The WARN Act and regulations also recognize that there may be situations in which an employer cannot give 60 days advance notice. The Act lists three situations in which notice may be given fewer than 60 days before a plant closing or mass layoff will occur. These exceptions are referred to as the faltering company, unforeseeable business circumstances, and natural disaster exceptions. 29 U.S.C. 2102(b). Of these three exceptions, the unforeseeable business circumstances exception is the one that would apply to plant closings or mass layoffs occurring before or in the wake of the potential sequestration on January 2,. The unforeseeable business circumstances exception occurs when "the closing or mass layoff is caused by business circumstances that were not reasonably foreseeable as of the time that notice would have been required." 29 U.S.C. 2102(b)(2).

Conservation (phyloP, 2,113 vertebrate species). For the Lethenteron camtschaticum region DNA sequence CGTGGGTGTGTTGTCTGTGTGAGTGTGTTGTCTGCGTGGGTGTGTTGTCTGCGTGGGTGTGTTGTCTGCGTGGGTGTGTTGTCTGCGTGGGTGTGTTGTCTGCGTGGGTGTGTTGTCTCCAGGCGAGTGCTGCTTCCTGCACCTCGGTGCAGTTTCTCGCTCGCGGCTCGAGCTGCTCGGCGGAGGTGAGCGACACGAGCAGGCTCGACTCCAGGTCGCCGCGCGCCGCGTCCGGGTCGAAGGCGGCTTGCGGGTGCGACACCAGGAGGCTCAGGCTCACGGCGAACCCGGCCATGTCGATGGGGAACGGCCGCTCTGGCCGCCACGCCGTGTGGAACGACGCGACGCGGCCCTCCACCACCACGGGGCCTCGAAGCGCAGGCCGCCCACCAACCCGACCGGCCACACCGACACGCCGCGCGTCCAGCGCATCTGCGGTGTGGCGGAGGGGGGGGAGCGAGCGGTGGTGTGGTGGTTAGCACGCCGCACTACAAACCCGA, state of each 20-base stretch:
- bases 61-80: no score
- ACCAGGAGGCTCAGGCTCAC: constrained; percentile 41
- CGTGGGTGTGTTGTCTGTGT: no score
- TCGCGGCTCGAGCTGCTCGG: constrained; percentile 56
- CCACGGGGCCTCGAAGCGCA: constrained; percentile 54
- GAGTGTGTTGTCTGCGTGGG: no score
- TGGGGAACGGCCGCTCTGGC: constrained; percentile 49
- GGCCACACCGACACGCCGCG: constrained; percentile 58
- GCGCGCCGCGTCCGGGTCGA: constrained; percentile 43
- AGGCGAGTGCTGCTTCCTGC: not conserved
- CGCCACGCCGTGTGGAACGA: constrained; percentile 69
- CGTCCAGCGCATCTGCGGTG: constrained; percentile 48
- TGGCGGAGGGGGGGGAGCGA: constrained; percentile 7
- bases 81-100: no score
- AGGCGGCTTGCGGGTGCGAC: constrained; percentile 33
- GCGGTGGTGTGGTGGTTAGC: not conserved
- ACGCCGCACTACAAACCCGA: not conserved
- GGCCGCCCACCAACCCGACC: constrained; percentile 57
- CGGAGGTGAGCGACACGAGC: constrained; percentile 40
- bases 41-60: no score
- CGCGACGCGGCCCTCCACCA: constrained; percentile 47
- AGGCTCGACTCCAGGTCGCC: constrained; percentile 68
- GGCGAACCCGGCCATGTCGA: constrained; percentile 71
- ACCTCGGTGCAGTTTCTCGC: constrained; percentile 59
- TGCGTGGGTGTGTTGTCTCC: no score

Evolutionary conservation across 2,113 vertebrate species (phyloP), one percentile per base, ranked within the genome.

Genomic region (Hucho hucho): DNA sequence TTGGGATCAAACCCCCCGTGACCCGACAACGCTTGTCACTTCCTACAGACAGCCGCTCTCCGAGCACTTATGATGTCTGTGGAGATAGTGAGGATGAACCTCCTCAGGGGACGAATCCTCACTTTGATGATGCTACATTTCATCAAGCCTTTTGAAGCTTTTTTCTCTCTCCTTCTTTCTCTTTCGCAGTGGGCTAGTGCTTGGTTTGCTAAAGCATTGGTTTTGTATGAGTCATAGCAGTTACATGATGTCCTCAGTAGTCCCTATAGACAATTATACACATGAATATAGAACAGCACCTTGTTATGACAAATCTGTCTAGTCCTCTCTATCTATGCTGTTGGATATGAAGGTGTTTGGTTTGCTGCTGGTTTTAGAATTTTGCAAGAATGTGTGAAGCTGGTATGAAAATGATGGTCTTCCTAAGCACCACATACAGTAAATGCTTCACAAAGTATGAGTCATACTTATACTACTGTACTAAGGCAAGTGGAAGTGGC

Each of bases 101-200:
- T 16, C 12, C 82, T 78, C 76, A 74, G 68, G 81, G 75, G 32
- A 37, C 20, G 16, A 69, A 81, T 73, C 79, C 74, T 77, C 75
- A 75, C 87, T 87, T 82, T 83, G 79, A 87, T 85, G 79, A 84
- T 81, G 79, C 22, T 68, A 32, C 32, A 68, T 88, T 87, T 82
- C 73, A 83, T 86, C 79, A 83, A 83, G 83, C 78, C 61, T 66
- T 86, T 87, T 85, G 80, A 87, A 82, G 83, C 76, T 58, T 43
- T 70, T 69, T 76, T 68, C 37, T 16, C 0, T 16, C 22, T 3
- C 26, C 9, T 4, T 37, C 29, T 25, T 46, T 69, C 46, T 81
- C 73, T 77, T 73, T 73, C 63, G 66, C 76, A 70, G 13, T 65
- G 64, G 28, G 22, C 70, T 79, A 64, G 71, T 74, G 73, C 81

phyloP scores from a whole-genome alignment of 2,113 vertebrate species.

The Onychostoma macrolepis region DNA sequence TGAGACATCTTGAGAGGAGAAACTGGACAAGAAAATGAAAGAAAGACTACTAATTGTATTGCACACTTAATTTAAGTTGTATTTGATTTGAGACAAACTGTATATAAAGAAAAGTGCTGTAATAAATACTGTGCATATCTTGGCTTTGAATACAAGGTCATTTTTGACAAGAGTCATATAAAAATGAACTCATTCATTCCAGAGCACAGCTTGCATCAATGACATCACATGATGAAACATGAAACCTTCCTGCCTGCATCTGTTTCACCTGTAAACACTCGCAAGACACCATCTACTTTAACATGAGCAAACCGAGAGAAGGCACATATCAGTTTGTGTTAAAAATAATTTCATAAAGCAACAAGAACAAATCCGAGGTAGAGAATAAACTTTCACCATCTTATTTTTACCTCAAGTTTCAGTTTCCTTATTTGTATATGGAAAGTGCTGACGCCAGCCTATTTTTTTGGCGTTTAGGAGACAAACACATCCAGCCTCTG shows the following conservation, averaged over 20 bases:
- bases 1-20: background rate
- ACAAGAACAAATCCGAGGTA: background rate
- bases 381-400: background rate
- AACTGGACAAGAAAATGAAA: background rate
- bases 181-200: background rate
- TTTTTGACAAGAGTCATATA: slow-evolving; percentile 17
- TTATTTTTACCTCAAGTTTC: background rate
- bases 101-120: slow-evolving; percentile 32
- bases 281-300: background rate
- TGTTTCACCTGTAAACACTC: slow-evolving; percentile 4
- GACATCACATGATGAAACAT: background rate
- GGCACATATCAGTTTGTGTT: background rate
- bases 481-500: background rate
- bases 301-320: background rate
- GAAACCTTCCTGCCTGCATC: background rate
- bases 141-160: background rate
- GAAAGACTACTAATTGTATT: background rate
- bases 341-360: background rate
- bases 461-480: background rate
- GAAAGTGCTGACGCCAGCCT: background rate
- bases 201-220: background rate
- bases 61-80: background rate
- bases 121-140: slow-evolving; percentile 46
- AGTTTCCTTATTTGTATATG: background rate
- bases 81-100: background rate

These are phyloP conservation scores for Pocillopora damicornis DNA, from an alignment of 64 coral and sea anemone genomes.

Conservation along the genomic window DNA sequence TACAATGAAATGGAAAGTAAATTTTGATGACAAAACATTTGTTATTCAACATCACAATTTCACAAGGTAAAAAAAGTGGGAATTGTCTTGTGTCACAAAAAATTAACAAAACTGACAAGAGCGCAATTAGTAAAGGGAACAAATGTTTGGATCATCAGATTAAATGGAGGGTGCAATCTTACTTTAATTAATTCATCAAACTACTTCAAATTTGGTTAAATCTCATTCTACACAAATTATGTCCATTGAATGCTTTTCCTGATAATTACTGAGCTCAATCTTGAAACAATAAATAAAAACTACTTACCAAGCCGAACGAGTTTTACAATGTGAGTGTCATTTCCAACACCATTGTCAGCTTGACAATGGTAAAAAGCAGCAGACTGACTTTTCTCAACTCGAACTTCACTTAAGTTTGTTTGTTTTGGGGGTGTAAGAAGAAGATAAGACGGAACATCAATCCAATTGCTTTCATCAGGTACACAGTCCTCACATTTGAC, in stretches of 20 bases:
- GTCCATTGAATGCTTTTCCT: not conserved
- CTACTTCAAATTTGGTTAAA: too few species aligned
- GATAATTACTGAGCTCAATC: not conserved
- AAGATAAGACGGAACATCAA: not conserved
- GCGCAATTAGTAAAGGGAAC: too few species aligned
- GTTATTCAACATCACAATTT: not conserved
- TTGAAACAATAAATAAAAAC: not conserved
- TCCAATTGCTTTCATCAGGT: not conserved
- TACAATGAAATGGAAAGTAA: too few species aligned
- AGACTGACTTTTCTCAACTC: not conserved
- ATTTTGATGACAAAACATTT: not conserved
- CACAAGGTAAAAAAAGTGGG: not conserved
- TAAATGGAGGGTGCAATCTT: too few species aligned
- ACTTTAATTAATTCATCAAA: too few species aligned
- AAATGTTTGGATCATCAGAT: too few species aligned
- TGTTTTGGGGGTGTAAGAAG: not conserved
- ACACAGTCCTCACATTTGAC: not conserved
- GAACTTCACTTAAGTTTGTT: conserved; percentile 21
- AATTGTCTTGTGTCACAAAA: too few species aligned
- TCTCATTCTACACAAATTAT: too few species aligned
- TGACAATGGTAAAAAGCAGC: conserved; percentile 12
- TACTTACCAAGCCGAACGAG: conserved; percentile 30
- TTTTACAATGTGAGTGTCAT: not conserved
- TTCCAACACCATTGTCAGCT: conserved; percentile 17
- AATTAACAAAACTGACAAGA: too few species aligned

The WARN regulations expand on the definition of unforeseeable business circumstances. Section 639.9(b)(1) states that an important indicator of whether a circumstance was reasonably foreseeable is if it was "caused by some sudden, dramatic, and unexpected action or condition outside the employer's control." 20 C.F.R. 639.9(b)(1).